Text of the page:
Global gold-backed ETFs and similar products added 61 tonnes(t), or net inflows of US$3.1bn, in January across nearly all regions, boosting holdings to new, all-time highs of 2,947t.1 Combined with a gold price increase of nearly 5%, assets under management (AUM) grew 8% in US dollars during the month.
Gold demand fell 1% in 2019 as a huge rise in investment flows into ETFs and similar products was matched by the price-driven slump in consumer demand.
Global gold-backed ETFs and similar products had US$19.2bn, or 400 tonnes(t), of net inflows in 2019 in almost all countries, after holdings rebounded in December. Collective ETF holdings reached all-time highs of ~2,900t in the fourth quarter. Overall, global gold-backed assets under management (AUM) grew 37% in US dollars during the year as a result of positive demand combined with an 18.4% increase in the gold price.
Risk appetite amid high uncertainty
As we look ahead, we expect that the interplay between market risk and economic growth will drive gold demand in 2020
In November, global gold-backed ETFs and similar products saw US$1.3bn of net outflows across North America, Europe and Asia, decreasing their collective gold holdings by 30.1 tonnes(t) after reaching record highs in October. Global gold-backed assets under management (AUM) have grown 35% this year as a result of increased investment demand and price appreciation.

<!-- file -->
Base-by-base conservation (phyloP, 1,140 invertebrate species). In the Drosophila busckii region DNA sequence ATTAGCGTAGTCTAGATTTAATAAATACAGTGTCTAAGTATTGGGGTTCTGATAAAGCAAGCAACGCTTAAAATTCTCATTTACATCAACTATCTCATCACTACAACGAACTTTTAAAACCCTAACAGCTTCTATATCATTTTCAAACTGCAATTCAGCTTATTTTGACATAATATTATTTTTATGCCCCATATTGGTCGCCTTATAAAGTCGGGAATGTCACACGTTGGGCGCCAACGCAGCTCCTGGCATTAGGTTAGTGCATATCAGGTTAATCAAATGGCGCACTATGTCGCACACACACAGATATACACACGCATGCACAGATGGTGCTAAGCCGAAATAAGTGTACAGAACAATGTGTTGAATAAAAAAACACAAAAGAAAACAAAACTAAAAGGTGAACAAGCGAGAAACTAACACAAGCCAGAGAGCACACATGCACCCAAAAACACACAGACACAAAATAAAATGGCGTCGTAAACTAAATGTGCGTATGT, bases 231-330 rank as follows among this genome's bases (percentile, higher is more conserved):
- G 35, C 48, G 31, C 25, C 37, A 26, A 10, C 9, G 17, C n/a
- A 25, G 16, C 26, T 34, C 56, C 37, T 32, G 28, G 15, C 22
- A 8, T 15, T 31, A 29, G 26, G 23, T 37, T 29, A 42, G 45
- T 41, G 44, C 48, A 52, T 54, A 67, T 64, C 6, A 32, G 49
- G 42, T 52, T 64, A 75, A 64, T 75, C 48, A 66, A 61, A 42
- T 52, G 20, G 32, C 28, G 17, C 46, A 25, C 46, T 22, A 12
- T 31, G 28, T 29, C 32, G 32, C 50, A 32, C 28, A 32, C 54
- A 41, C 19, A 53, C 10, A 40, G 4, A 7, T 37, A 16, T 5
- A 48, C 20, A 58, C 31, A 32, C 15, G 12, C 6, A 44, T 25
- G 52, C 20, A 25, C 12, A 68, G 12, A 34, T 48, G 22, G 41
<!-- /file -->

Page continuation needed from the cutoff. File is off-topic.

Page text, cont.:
Holdings in global gold-backed ETFs and similar products rose by 69 tonnes(t) to 2,440t in 2018, equivalent to US$3.4bn of inflows. Global gold-backed ETFs grew 3% in 2018, driven by strong growth in European funds and increased global inflows during December.** This is the first time since 2012 that the value of total gold-backed ETF holdings has finished the year above US$100bn.
Surge in ETF inflows supports Q3 gold demand growth. Gold demand grew modestly to 1,107.9t in Q3 thanks to the largest ETF inflows since Q1 2016
The global bullion banking industry is large and well-established with annual revenues estimated at more than US$1.5bn. The market includes both international banks and smaller local players.
Re-optimising portfolio structures for lower future expected bond returns suggests investors should consider an additional 1%-1.5% gold exposure in diversified portfolios.